Bild – that’s “picture” for the linguistically challenged – is that country’s biggest selling daily: sort of like the Sun without all those long difficult words. Although we have to admit we’re using the term “newspaper” in its loosest possible sense: under German law a newspaper must carry at least 66% of newsworthy content, and there has been considerable controversy as to whether Bild actually meets that condition. Local note: try that test at home with the Daily Sport sometime.
Bildblog, a typically humorous German site, specialises in researching Bild stories it feels push the concept of economy in truth a little far, and exposing any alleged inaccuracies. But last week they upped the ante. Recently Bild began advertising for readers – again we use the term loosely – to submit pictures of “accidents, natural occurrences, and especially politicians, prominent and non-prominent, in compromising or private situations.” So far, so pap: it’s the citizen journalism thing again. In return Bild offers to dole out the Deutschmarks on publication: up to 5,000 Euros to each lucky laienpaparazzi, as the paper has dubbed them.
But Bildblog has taken umbrage, claiming that a few years ago the Berlin Regional Court ruled that Bild editor Kai Diekmann “profits from infringing the privacy of others” and therefore “is less entitled to privacy himself”. So Bildblog has wheeled out the tanks and retaliated with its own laienpaparazzi initiative, inviting readers to mail pictures of Diekmann to the site for publication. “Bildblog is right now looking for the best Diekmann photos”, they announced. “Like Dock Diekmann (42), resident of Hamburg at the beach, or asleep in the airplane, or picking his nose thoughtfully or completely relaxed having a beer in a bar.”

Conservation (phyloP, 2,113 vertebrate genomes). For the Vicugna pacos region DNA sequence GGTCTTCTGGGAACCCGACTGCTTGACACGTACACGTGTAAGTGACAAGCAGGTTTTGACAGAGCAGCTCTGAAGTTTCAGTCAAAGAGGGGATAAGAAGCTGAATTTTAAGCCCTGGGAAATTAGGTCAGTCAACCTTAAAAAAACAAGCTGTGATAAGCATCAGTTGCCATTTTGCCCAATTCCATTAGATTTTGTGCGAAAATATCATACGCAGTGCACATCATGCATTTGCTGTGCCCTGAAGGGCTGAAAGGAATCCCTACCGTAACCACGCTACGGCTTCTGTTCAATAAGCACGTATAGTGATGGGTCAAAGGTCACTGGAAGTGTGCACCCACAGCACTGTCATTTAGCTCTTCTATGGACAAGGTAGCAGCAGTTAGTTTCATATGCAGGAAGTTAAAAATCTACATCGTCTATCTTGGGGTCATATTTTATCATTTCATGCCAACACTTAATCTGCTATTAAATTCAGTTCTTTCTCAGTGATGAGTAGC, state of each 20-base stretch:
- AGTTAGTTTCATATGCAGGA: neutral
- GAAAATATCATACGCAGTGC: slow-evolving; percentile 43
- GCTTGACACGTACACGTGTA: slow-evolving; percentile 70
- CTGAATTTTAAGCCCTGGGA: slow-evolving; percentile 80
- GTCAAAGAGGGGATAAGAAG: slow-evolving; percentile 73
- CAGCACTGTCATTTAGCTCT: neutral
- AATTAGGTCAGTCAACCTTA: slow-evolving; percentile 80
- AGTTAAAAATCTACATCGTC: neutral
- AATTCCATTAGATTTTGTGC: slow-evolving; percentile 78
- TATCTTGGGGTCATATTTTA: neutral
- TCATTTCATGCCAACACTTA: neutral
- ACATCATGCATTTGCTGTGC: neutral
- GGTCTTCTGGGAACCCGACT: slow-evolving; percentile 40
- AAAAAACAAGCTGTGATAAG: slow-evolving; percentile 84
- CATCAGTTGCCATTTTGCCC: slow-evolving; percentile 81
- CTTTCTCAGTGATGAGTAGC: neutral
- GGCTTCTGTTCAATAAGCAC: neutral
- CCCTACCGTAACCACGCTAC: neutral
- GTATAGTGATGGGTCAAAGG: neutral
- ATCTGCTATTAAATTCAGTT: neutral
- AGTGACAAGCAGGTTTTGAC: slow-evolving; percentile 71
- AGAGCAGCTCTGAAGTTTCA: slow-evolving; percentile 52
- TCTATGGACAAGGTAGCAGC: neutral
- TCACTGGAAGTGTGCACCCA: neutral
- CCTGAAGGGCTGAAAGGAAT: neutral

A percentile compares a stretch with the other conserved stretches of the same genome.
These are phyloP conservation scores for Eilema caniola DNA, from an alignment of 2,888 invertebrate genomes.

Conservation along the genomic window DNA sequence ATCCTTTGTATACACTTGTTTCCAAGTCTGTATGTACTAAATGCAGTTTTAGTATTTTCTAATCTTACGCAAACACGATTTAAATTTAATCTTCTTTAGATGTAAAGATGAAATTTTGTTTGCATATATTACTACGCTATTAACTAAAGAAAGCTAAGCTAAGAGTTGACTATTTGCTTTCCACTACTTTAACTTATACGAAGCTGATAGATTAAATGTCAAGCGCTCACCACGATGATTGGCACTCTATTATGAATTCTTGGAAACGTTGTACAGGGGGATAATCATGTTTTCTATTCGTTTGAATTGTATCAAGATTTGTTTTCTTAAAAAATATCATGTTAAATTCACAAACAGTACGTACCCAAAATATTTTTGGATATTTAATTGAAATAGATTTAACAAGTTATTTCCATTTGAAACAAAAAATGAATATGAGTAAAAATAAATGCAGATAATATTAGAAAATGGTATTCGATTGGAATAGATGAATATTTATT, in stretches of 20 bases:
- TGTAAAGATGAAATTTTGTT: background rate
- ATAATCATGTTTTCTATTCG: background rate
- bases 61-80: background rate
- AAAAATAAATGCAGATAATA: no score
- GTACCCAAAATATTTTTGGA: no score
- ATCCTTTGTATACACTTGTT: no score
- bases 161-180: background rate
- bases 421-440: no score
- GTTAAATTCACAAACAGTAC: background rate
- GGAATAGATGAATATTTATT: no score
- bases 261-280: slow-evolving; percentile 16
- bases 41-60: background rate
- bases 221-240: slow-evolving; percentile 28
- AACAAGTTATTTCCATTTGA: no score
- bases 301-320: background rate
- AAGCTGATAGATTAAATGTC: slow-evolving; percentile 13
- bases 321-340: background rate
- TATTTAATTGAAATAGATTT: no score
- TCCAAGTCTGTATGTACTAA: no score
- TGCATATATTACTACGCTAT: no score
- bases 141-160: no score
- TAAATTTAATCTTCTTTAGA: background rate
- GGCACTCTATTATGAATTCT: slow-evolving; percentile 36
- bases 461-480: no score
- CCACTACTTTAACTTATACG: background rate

Needless to say we at EPUK deplore such a provocative attempt to encourage harassment of an innocent editor who is after all only following orders from his publisher. Editors like Herr Diekmann and their photographers perform a genuine public service providing vital information on the important issues of the day, often at considerable personal risk. And we certainly hope that nobody in this country will follow Bildblog’s scurrilous example by founding sites such as Currentbunblog, Dailystarblog or the like.
Back in Germany, some feel Bildblog’s blitzkrieg has gone too far in its pursuit of the hapless Diekmann. One reader deplored what he called the site’s “old testament justice”, while another accused the Bildblog team of “resembling the paper more and more” in their behaviour. Too true. Take a look at the terms and conditions the warring sides offer their contributors, and then try to decide who’s ripping off whom.
The Bad Guys from Bild first: “Those who send a photo via MMS or Email declares that he owns all rights to that photo, and transfers all rights to Axel Springer AG for publication in all media – for further processing, archiving and sales.”
And now Bildblog: “Those who send a Diekmann picture to Bildblog herewith declare that you own and transfer all rights for publication in all media, for further processing, archiving and sales.”
So whatever side they take, the laienpaparazzi have their copyreich annexed.
Diekmann: an innocent editor driven underground